The social services in both Malmö and Stockholm say they are having to arrange an increasing number of funerals for people who die lacking both money and relatives, a development confirmed by the Swedish Association of Funeral Directors (Sveriges Begravningsbyråers Förbund, SBF) and the Fonus funeral directors.
“How we take care of our deceased over time shows an interesting societal development; through all times funerals have mirrored the well-being of society. We have a sense that the local councils are often the ones ordering the service, as there is no-one else willing to deal with it,” SBF Director Ulf Lerneus told TT newswire.
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The city of Malmö annually arranges between 25 and 30 funerals for deceased who either lack relatives entirely, or when the relatives are unwilling to arrange the funeral.
“Many do not have relatives or close family, and someone has to ensure the person is buried. That means the local council has to step in,” said Eva Holmström, family lawyer at the city of Malmö.
Malmö has also seen a slight increase in the number of applications for financial support to cover funeral fees, which may be provided when the estate of the deceased person does not contain enough funds to cover the costs of a funeral. The number of applications in Malmö has gone up by approximately 25 per year in the past three years. Last year, the city of Malmö received 450 such applications.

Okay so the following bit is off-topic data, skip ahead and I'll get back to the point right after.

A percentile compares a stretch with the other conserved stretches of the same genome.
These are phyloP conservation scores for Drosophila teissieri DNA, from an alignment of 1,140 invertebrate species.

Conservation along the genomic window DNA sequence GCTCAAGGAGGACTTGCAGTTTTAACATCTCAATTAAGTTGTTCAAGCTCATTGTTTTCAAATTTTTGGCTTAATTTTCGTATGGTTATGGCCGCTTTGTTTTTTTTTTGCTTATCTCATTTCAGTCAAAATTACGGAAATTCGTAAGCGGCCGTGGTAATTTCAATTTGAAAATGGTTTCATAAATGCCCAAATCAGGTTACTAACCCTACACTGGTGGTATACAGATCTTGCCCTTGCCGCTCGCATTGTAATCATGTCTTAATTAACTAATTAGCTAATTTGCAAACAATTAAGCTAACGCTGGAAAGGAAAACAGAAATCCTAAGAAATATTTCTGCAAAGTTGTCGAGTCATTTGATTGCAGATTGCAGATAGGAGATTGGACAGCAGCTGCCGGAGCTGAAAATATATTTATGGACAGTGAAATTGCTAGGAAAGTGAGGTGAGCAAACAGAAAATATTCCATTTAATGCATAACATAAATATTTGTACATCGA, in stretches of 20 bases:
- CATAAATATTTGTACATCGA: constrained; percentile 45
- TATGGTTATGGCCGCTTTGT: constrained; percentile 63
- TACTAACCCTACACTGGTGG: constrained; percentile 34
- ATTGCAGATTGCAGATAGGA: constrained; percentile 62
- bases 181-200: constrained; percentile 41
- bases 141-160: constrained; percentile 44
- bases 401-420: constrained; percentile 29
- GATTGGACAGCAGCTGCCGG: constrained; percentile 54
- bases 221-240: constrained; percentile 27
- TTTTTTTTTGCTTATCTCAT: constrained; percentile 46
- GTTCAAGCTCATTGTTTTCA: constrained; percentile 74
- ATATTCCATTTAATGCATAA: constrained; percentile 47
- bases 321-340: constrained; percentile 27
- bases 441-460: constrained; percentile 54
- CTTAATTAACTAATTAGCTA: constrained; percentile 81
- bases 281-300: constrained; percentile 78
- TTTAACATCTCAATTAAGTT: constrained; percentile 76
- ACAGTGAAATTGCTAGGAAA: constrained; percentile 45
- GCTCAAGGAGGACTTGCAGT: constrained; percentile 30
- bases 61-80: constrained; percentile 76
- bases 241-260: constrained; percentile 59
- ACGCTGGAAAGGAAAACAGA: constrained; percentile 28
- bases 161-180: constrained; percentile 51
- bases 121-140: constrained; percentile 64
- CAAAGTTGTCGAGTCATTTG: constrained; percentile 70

Another trend, noticed by the funeral directors, is that some local councils have begun ordering funerals without a ceremony.
“That means the body is transported directly from the morgue to the crematorium, to be buried in an urn in a memorial grove,” said Ulf Lerneus.
Peter Göransson, head of marketing at the Fonus funeral directors, has also noticed this development.
“Funerals without a ceremony are on the rise, but a growing number of relatives are also choosing more lavish ceremonies when the estate of the deceased is paying. From a customer's perspective, we are treated differently depending on what council we live in. There is a great variety in the subsidies paid by the local councils, in spite of clear recommendations from the National Board of Health and Welfare (Socialstyrelsen). It is regrettable if a civil servant gets to decide how a funeral is to be carried out,” Göransson told TT.
Between 90,000 and 95,000 people die every year in Sweden, approximately 10,000 of whose estates have no money left in their accounts after the funeral, the Swedish Tax Agency said.